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April 11, 2019
Intermittent fasting… Another express diet or not?

Fasting for Lent was the motive that drove me to talk to you about this pattern of eating: the intermittent fasting. However, these two are not related at all. I’ve been hearing a lot lately about the intermittent fasting…Do you know what it is and if it is beneficial to our health or is it just another diet trend that helps you lose weight? I’m sure that you have heard a lot about it too –you may have even tried it– and now you’re probably wondering if it really does all that it promises. It is actually not a diet, but a pattern of eating periods and fasting periods. More specifically, this eating pattern promotes fasting for defined hours within the day or a limited caloric intake for specific days within the week. However, in this case too, following a generally balanced eating plan is necessary for the best possible results. 

Some of the main benefits that it promises to have are weight loss (and specifically fat loss), improved health, and longevity. The supporters of this diet actually think that it can be followed very easily, since it is simply a process of eating specific hours and not specific foods or dishes. But, can somebody consume whatever he wants during the eating period and still be healthy? Is this way of eating balanced? Does it suit everyone or is it just another express diet that we’d better not follow for long? 

Firstly, let’s take a look at the alternatives…

Such a “diet” can be followed in several different ways and it can be adjusted according to each person’s individual needs and everyday life. I think this is one of the main reasons why so many people are excited about it! So, there are the following ways:

1. Fasting for 12 or 16 hours.

2. Fasting for a whole day – 24 hours (yes, that is actually an option!).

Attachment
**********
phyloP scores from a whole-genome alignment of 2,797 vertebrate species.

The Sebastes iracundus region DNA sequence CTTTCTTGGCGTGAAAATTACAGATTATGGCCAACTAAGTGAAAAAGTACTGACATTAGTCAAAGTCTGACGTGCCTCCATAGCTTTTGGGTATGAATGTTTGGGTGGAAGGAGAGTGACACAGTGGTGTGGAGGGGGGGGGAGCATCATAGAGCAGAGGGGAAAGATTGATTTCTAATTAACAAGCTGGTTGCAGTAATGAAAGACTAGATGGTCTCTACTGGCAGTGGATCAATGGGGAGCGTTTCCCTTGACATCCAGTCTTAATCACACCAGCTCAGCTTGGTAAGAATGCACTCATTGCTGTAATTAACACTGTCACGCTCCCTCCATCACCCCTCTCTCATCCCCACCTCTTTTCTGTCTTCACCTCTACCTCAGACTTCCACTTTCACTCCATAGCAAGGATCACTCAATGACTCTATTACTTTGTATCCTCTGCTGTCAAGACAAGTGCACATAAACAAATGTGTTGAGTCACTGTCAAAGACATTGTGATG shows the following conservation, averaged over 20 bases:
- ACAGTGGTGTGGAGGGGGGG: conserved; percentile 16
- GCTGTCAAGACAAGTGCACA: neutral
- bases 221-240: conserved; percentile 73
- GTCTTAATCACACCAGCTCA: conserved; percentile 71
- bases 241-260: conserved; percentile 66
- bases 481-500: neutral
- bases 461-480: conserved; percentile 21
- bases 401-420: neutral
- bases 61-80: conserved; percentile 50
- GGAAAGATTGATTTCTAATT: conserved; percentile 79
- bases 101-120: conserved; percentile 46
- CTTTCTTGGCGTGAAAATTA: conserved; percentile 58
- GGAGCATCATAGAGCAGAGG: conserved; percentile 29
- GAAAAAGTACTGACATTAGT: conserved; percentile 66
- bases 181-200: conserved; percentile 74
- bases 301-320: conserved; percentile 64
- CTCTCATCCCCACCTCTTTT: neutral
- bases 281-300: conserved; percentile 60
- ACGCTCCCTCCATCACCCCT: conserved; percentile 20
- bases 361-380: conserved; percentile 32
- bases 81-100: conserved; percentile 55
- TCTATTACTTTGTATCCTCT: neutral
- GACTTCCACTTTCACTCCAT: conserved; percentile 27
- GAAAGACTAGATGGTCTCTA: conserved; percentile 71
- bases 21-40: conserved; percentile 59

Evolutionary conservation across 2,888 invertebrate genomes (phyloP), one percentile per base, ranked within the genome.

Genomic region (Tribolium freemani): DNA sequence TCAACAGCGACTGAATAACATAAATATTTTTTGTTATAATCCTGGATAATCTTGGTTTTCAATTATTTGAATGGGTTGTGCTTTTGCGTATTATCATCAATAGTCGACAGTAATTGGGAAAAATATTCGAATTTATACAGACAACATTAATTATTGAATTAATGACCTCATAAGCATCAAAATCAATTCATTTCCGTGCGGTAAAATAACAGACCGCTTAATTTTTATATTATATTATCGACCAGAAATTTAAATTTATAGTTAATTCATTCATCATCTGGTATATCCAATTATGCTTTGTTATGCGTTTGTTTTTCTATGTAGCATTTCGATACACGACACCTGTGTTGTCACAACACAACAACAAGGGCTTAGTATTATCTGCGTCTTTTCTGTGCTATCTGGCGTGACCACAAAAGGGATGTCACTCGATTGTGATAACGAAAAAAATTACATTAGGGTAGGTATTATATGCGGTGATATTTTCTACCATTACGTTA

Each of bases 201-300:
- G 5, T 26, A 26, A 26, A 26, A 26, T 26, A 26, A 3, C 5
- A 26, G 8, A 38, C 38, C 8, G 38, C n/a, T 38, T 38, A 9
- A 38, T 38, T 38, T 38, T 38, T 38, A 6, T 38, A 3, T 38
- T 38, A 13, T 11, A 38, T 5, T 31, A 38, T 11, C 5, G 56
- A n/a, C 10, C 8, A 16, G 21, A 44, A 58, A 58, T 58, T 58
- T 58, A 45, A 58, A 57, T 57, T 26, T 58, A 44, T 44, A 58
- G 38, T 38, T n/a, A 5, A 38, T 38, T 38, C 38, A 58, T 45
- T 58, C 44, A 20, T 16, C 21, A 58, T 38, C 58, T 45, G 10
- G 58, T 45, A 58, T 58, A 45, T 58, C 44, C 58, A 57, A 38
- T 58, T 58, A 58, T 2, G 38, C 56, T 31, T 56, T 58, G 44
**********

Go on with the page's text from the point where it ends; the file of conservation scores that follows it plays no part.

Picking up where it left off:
3. 5:2 eating-fasting pattern, that is 2 days of limited caloric intake and 5 days of balanced caloric intake. 

4. Fasting every 2nd day, so one day we eat in a balanced way and the next day, we limit our caloric intake significantly. 

5. Simply skipping one meal a day. Technically, you eat only when you are truly hungry and you skip the meals where the feeling of hunger is not that intense; so, you can have your own eating schedule based on your needs.

As I mentioned above, we should follow a balanced meal plan during the non-fasting days. The main disadvantage of the intermittent fasting is that many people who decide to follow it, consume any kind of food that they like and so, they often choose unhealthy foods. In that way, people consume too many calories, a lot of saturated fats, sugars, and salt due to their unhealthy food choices.  I think I have stressed out the advantages of following a balanced eating plan many times before, and they all apply to this case too! Moreover, keep in mind that such eating patterns are definitely not recommended to specific populations that have to follow balanced meal plans on a daily basis and snack often. Such populations are pregnant women, kids, but also people with a specific health problem.

Shall we take a look at the benefits of the intermittent fasting in detail?

According to many different studies that have been carried out for the specific eating pattern and its alternatives, the main benefits of this diet are:

1. Weight loss and loss of visceral fat.

2. Increased good cholesterol (HDL) and decreased total and bad cholesterol (LDL).

3. Preventing from obesity and diseases related to it, and from chronic diseases in general, such as cardiovascular ones and type 2 diabetes.

As I’ve already told you plenty of times, the proper thing to do is follow a balanced diet including small, frequent meals and healthy dishes. However, fasting periods seem to help specific cases and types of people as they have some benefits related to obesity and weight loss. If you decide to follow such an alternative eating pattern, do it only by consulting your doctor or nutritionist! 


This article was written in collaboration with Kitchen Lab’s Sports Nutritionist Anna Maria Volanaki, MSc, BDA, SENr.

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